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Recycling: Who does the recycling?


By Vishaal Shah, Growth Director, EnvoPAP

Over the past two decades, recycling has come of age. The image of zero waste and recycling everything, is the idea that is on many common people’s minds. But is that pure feel good image the right image?

As the world sustainability leaders gather in Paris later this month to work out the gritty details of managing plastic pollution and waste, a question that has been burning in my mind is “How is waste recycled in the developing countries of Africa, Asia and South America?

Looking back at my childhood in Kenya and my adult life in the UK, the contrast is quite clear. In Kenya, there was no formal recycling. We used to separate out the paper, metal (tins) and plastic into separate boxes and sell them to the numerous waste collectors that came around, usually on a Tuesday or a Thursday (the day before municipal bin collection days). The entrepreneurial waste collectors dressed in the dirty torn overalls and many times with holy shoes or foot coverings (made of a mix of clothes, rubber and plastic salvaged from the various bins and rounds), were generally more regular and reliable than the municipal common bin collectors. 

What happened to the sold waste wasn’t very clear, but it was generally understood that it ended up in the Kenyan “jua kali” industry (defined by the International Labour Organisation as “informal sector of traders and small business owners running shops on the street or in open market spaces.” – https://www.ilo.org/global/programmes-and-projects/prospects/countries/kenya/WCMS_833562/lang–en/index.htm)..

In UK, it was much more clear cut, you had different bins for different types of waste which would then be processed responsibly; until a few years ago, when it emerged that much of the “recycled waste” was actually shipped off to a developing Asian or African country. In Nigeria, much of the electronic waste was manually sorted in unhealthy camps, while in South East Asia, tyres were burned or dumped, while China took in a lot of plastic waste for recycling in ways that were never clear – https://www.globalcitizen.org/en/content/britain-malaysia-plastic-recycling-uk-contaminated/

As the Paris International Forum to End Plastic Pollution in Cities on 26th May 2023 approaches, I am actually questioning my choices around recycling – who does the recycling?

Let’s start with the easiest – Paper. Most countries in the world now have some sort of recycling facilities, with many being able to process and recycle a significant amount of waste paper is recycled – almost 70% of paper, and over 90% of corrugated cardboard. The rest it seems, biodegrades with a relatively short end of life in the open environment.

Metal recycling – owing to the ease of separation in the waste stream and the higher market value of metals is also very high globally.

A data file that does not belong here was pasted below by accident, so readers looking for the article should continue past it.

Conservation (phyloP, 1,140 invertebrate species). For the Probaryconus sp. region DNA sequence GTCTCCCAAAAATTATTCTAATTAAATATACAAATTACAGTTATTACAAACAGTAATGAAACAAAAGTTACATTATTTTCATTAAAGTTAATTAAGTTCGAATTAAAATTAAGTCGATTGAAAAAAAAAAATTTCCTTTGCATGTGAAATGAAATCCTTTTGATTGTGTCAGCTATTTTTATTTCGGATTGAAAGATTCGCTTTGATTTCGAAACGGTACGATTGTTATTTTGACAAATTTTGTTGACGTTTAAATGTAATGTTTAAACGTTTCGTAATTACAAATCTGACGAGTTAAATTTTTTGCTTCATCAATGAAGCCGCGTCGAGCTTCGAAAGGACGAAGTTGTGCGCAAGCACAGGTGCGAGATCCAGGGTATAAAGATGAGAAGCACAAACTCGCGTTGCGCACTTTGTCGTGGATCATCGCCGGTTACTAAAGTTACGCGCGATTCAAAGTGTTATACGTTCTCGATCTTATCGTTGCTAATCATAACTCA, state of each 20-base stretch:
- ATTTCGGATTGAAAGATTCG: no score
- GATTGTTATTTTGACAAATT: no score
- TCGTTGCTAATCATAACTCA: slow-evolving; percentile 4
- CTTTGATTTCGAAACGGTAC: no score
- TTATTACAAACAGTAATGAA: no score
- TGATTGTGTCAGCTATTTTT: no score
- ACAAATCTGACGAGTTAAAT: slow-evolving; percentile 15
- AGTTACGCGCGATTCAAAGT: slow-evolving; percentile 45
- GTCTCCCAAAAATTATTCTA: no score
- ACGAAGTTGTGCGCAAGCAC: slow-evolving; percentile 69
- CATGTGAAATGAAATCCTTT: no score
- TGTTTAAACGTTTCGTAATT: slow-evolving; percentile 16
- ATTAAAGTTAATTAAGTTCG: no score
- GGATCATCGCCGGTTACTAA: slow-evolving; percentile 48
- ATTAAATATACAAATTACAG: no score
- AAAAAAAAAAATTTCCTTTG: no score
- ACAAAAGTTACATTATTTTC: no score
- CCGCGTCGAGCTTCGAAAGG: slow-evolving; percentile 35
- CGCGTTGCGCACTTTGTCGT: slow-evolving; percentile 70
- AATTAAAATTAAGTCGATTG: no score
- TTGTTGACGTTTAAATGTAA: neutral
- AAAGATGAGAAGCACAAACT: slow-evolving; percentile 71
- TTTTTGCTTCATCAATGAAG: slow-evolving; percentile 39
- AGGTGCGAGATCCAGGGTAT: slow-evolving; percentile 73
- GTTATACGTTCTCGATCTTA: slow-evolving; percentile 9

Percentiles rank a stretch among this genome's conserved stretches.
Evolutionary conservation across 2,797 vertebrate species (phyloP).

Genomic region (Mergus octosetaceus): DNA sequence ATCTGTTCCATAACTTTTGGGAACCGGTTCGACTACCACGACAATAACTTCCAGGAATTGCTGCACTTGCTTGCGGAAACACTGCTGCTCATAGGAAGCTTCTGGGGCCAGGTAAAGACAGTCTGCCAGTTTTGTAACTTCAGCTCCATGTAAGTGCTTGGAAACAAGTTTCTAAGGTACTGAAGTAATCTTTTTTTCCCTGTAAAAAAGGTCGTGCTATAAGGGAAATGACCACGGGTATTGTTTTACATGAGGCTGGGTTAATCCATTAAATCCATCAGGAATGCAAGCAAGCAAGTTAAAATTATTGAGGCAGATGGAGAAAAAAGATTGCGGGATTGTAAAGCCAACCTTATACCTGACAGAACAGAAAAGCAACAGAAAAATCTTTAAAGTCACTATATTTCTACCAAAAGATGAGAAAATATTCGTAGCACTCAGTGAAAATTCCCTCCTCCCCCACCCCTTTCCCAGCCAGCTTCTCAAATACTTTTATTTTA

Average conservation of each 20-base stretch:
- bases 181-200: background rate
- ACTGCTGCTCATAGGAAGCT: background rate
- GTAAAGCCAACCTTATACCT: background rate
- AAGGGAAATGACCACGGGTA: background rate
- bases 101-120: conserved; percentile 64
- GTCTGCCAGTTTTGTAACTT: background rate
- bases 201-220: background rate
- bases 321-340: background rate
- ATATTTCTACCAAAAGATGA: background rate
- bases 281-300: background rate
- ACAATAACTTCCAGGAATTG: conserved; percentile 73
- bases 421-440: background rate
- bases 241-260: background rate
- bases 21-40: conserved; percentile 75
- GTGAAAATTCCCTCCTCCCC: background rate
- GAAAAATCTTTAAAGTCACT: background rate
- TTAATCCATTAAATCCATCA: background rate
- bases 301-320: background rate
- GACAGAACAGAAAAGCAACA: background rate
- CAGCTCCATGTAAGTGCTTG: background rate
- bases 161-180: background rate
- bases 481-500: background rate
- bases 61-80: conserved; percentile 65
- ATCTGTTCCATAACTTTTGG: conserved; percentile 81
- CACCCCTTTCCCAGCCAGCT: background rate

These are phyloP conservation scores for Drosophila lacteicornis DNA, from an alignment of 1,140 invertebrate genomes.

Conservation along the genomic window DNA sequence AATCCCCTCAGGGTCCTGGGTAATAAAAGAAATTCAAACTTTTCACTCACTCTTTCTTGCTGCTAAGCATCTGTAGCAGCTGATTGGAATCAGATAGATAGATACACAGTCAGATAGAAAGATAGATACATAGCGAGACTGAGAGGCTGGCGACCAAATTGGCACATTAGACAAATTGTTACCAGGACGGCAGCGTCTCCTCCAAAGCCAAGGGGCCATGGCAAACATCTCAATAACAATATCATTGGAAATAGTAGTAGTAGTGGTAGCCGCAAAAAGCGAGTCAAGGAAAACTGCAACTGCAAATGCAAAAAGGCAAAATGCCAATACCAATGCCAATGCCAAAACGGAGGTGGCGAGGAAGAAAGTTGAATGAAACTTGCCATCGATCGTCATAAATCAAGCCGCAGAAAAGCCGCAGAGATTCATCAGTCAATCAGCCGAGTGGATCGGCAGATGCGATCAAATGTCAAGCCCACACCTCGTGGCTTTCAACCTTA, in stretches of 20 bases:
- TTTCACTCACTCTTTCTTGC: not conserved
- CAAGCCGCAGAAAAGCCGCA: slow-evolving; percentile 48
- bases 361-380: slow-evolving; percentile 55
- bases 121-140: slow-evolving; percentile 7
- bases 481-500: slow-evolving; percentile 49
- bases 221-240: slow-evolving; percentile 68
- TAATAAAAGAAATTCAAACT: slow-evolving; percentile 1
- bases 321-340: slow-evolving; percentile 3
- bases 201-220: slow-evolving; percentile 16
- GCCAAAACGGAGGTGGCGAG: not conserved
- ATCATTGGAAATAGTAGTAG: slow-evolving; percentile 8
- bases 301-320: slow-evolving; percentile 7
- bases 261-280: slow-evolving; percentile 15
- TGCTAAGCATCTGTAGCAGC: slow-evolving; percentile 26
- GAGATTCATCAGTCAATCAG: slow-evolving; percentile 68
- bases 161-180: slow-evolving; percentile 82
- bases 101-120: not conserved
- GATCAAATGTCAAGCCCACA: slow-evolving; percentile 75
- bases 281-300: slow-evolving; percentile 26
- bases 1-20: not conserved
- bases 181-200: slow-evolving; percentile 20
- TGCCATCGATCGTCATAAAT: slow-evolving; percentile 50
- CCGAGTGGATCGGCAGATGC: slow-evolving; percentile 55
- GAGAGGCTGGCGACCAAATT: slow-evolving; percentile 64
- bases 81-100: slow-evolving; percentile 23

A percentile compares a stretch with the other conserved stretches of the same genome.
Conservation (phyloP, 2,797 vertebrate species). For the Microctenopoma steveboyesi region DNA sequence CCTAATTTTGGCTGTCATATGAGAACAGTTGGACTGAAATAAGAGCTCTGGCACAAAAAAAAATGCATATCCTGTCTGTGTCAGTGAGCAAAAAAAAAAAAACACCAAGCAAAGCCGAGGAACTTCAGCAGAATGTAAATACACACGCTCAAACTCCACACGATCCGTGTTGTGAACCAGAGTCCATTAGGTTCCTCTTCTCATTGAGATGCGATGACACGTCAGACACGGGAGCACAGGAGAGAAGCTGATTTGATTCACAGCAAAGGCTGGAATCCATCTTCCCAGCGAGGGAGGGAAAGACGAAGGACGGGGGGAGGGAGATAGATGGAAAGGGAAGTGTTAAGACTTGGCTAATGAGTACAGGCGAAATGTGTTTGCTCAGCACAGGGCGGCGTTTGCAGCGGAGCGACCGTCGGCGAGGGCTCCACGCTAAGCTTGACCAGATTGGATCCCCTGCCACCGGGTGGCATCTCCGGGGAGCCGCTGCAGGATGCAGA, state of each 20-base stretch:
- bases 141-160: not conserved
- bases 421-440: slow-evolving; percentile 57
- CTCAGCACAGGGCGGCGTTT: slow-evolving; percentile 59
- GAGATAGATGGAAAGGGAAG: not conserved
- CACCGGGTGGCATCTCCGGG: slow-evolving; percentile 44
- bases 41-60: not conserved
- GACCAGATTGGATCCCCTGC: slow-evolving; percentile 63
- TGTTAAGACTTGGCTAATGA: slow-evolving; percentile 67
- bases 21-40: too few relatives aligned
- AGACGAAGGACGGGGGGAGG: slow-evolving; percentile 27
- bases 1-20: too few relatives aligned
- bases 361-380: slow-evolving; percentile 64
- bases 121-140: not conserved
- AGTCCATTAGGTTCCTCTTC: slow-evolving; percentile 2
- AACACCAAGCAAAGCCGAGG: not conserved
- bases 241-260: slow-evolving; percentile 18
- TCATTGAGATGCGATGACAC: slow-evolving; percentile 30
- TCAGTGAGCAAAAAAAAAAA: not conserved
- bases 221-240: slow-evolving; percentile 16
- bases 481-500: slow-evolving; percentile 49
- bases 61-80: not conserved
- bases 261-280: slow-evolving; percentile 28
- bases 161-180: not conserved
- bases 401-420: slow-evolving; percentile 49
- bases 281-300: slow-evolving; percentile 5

However, statistics from the US, which has one of more comprehensive datasets has cause for alarm in the recycling rate of plastic and glass. Glass, despite the ease of recycling and endless use of recyclable materials and lower cost of using recycled glass compared to creating virgin glass is only recycled a third of the time, most likely due to poor infrastructure for glass collection and separation. https://www.ecowatch.com/recycling-stats.html

Plastic causes the greatest alarm. The Organization for Economic Co-operation and Development (OECD) stated that in 2019, 460 million metric tonnes of plastic were used, while the amount of plastic waste has risen to 353 million metric tonnes. Of this waste, only 9% was recycled, while the rest went to landfill or was incinerated. 

Having thought deep and hard about this, given the lack of credible and transparent information around what happens to collected recyclable plastic – how can so little of plastic be recycled when so much is put into recycling bins? – I have concluded that there are 3 things I am going to be doing personally to minimise my impact on the environment:

  1. Minimise plastic and complete ban of disposable plastic. I have already stopped using plastic bags, and the next step is to buy food without plastic packaging where possible. I need to assume that none of the plastic that I put into the recycling bin, will be recycled. If you feel this is not true, I would love to hear from you – contact us on our linkedin page.
  2. Reuse Glass – Many organisations now collect glass bottles for repacking and sometimes you can get paid for your waste in some countries. My personal objective is to take my own containers for any refills and takeouts, and I am grateful to the many restaurants that now accept personal containers for takeaway of food. 
  3. Buy products packaged in Cans instead of bottles or plastic. This mainly applies to beverages, but can also apply to foods.

It seems that despite all the hype of Net Zero targets, the only way we will all be able to hit Net Zero targets is if we each take personal responsibility and do our bit to contribute to the goal.

If there any any other hacks that you have come across, please share them on our pages (LinkedIn, Twitter, Instagram, Facebook). If you think that the information above is not true, please share independently verified information around the recycling ecosystem on our social media handles.

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